Monday, May 07, 2012

Three Fat Guys

“Believe it or not, football players all want to be wine drinkers.”
            -Daryn Colledge, Arizona Cardinals offensive lineman & winemaker.

Start with three NFL football players weighing over a half ton combined; sprinkle in a business venture and good-natured rivalry with a Hall-of-Fame caliber defensive back; add some cabernet sauvignon grapes. Mix well. What have you got?

Jason Spitz, Daryn Colledge, and Tony Moll -- the Three Fat Guys
Three Fat Guys Cabernet Sauvignon.

The aforementioned large individuals are Daryn Colledge, Tony Moll, and Jason Spitz, all current NFL players. The three were drafted in 2006 by the Green Bay Packers out of Boise State, Nevada, and Louisville respectively. A combination of talent and injuries landed all three in the starting lineup for ten games as rookies. The seeds of a lifelong friendship friendship were sown. And over a conversation at Milwaukee steakhouse “Carnivore,” so was a different project…

"We'd had a few drinks, a huge dinner and we were all talking about being fat. Somewhere along the line, the idea came out and the name followed. The details after that are a bit cloudy," Daryn Colledge declared.

I had the chance to chat with Colledge for a few minutes as he took a break from his daughter Camryn tugging on his beard.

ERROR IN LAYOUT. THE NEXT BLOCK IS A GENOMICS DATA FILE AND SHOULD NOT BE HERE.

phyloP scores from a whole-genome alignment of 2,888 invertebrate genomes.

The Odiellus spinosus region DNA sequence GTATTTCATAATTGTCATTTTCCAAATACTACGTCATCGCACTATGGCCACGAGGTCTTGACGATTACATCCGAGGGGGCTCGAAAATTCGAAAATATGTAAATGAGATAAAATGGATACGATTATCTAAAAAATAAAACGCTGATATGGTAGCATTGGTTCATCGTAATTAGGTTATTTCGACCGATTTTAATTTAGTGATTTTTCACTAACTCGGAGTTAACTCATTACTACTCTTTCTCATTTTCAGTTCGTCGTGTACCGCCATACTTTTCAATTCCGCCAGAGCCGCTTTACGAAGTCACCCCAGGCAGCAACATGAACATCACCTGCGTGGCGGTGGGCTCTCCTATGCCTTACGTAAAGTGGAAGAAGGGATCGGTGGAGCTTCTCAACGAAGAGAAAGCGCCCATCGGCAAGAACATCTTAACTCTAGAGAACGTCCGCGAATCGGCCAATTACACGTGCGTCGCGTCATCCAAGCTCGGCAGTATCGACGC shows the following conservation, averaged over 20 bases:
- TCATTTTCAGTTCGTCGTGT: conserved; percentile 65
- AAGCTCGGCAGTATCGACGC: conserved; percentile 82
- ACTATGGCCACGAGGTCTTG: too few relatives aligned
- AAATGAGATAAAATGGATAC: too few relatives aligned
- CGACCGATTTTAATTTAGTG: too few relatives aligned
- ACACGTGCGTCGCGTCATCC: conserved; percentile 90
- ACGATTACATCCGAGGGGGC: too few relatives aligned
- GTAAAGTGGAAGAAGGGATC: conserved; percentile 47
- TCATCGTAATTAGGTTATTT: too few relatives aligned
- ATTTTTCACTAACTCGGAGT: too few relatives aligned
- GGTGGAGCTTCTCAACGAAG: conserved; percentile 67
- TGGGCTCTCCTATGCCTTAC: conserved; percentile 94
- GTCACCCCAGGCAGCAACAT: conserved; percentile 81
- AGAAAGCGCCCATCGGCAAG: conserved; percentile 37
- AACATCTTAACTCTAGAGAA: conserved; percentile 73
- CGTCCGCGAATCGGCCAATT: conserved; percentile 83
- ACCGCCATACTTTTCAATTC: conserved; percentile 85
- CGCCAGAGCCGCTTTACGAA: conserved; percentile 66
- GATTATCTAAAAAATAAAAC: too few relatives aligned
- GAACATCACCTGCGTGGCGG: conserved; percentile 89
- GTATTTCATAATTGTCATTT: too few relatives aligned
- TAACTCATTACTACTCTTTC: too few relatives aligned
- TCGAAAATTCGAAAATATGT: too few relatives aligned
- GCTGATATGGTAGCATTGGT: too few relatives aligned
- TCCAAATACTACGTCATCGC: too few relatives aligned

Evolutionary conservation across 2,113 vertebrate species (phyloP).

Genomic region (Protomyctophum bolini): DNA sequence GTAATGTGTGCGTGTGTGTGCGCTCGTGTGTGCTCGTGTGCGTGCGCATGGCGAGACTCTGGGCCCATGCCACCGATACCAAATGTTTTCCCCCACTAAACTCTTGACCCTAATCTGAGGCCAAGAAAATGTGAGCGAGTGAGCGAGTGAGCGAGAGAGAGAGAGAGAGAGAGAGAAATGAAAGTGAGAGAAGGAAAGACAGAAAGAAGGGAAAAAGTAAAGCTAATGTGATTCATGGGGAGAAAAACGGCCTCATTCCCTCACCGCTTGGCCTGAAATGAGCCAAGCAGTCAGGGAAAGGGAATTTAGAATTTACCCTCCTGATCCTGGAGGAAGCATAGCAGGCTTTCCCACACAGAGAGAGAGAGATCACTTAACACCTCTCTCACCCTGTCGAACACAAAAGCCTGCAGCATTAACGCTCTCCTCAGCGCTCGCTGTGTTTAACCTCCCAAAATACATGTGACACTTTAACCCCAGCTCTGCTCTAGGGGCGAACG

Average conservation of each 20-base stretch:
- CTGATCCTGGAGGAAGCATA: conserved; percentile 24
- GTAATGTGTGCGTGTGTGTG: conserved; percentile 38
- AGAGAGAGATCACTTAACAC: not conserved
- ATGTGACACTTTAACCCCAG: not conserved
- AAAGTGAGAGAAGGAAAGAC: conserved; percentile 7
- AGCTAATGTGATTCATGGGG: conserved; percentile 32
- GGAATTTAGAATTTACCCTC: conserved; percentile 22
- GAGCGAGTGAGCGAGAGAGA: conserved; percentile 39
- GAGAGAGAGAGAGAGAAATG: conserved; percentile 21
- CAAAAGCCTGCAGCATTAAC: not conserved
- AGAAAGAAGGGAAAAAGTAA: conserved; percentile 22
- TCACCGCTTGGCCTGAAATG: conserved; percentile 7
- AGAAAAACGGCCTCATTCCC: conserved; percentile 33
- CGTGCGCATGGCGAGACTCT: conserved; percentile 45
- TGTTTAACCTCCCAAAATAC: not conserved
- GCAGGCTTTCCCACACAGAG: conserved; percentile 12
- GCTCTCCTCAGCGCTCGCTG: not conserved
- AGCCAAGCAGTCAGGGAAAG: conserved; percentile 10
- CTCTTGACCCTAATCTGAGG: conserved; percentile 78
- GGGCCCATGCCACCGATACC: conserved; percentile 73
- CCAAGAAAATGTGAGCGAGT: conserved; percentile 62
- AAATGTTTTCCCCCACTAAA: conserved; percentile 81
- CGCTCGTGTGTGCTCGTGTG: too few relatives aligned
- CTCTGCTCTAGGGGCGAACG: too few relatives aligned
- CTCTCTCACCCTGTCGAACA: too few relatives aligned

“Wine kind of snuck up on me. We did it initially just for ourselves and to be able to give some away as gifts. But people we knew who really knew wine said, ‘This is really good. You should try to sell it! It kind of went from there,” said Colledge.

One of Colledge’s teammates in Green Bay was Charles Woodson, future Hall-of-Fame cornerback – himself a winemaker. At a party sometime after the aforementioned carnivorous feast, they cornered Woodson and his winemaker Rick Ruiz. Some negotiations ensued and Three Fat Guys emerged.

To Colledge’s credit – he didn’t rise to the bait when I asked him who made better wines: offensive or defensive guys. He chuckled and said, politically, “You know that we’re each going to argue for their own side. Charles Woodson’s legacy and talent speaks for itself, and he’s been making the stuff a little longer than we have. He makes really good juice, and I like to think that we’re right there.”

Three Fat Guys released its first vintage in 2007. That was after the triumvirate’s second season in the league. I noted that they all must have been 24 or 25 years old. I was impressed. At 24, I thought Rolling Rock was high-end stuff. I asked Colledge how he got into wine so early. “It has a lot to do with the culture of the business that I’m in. In the offseason, you end up doing a lot of charity auctions and the like, and wine gets served. That’s what really got me into it. Then throw in Tony. He grew up in Sonoma, so he was around it as a kid. So when we’re over at his place, you know that’s what you’re getting.”

Colledge gave the nod to Moll for “best palate” honors. “Tony and Jason probably argue over the flavors more. I have to give the nod to Tony, though – he’s just been around it so long. He leads wine tastings in the offseason when he goes home and such.”

Three Fat Guys was good enough to send along a couple of samples. The bottles themselves are heavy enough to register as deadly weapons. These bottles have the deepest punt I’ve ever run across, perhaps as a tip of the cap to their special teams brethren. (WineSpeak: the “punt” is the dent on the bottom of the bottle.)